One 2023 survey found that almost 99% of Chief Financial Officers believe budget cuts may happen due to concerns about recession. And over a third are predicting cuts to costs associated with hiring or retaining talent.
Innovators are facing a problem: we can’t point-blank reject these cuts. While retaining and hiring new talent is critical to innovation success, we’ve got to be realistic about what our employers need to do to survive the recession.
But at the same time, we can’t simply stop innovation.
Not just because we don’t want to but because doing so would negatively impact our companies’ performance once the world rights itself again.
It’s a simple truth: companies that continue to invest in innovation during times of crisis experience better growth post-crisis than those that scale back. In fact, businesses that invested in innovation during the Great Recession not only outperformed their peers by 10% during the crisis but by upwards of 30% in the years following.
Let’s recap what we’ve covered so far: As many economies approach recession, corporate innovation teams need to do more than less. Yet, we also know that stopping innovating is not the answer.
So, what do we do?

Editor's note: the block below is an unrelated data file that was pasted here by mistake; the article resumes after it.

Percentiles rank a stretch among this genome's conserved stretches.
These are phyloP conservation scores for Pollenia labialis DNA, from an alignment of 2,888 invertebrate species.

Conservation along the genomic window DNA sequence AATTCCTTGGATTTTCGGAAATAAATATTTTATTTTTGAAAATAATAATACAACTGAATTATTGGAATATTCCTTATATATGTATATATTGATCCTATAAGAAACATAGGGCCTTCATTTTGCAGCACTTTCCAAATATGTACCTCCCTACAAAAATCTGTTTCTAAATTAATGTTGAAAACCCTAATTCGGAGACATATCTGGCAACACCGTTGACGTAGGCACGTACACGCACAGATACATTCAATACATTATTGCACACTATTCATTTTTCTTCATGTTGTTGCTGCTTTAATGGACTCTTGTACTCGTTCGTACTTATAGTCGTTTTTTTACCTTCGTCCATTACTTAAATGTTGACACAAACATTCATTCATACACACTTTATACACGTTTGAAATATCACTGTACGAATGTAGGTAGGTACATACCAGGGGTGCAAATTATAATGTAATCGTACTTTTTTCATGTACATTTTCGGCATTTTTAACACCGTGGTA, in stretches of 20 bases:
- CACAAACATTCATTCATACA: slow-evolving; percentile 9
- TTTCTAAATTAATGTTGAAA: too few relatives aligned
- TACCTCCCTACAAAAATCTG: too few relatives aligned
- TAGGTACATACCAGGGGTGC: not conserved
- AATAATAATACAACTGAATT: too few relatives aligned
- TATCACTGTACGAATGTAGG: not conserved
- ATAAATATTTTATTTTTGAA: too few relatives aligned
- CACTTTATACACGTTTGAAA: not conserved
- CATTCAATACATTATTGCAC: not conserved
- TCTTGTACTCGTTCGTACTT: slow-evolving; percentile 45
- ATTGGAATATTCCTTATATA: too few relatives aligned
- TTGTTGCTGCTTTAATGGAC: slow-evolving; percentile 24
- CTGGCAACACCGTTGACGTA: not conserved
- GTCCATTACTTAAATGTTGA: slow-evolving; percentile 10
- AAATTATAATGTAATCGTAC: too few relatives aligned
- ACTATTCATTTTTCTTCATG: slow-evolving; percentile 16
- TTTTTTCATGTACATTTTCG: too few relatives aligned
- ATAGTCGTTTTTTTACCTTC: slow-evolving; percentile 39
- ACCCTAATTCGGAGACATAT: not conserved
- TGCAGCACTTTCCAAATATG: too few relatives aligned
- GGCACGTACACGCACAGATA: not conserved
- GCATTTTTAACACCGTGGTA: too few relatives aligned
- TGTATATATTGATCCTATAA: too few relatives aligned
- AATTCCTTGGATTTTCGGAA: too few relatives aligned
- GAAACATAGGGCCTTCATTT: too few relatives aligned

How can innovators do more with less?
We know that when we face constraints around time, budgets and resources, we’ll have fewer opportunities to explore and turn into ideas, pilots and — finally — ventures.
That means having a long hard look at your portfolios and being brutal when assessing the opportunities, ideas and pilots you’re working on.
We guarantee you’ll find more than a few projects with little promise that are syphoning away resources. We call these…
Yes, Zombies. Zombies are projects that drain away our resources without providing any positive returns to the core business in terms of value or progress. These projects are the living dead of innovation and must be removed from your portfolio.
The trouble is that Zombies can be pretty difficult to spot. While they’re just as terrifying as the undead we see on the big screen, their identifying factors are much more subtle than rotting flesh and soulless eyes.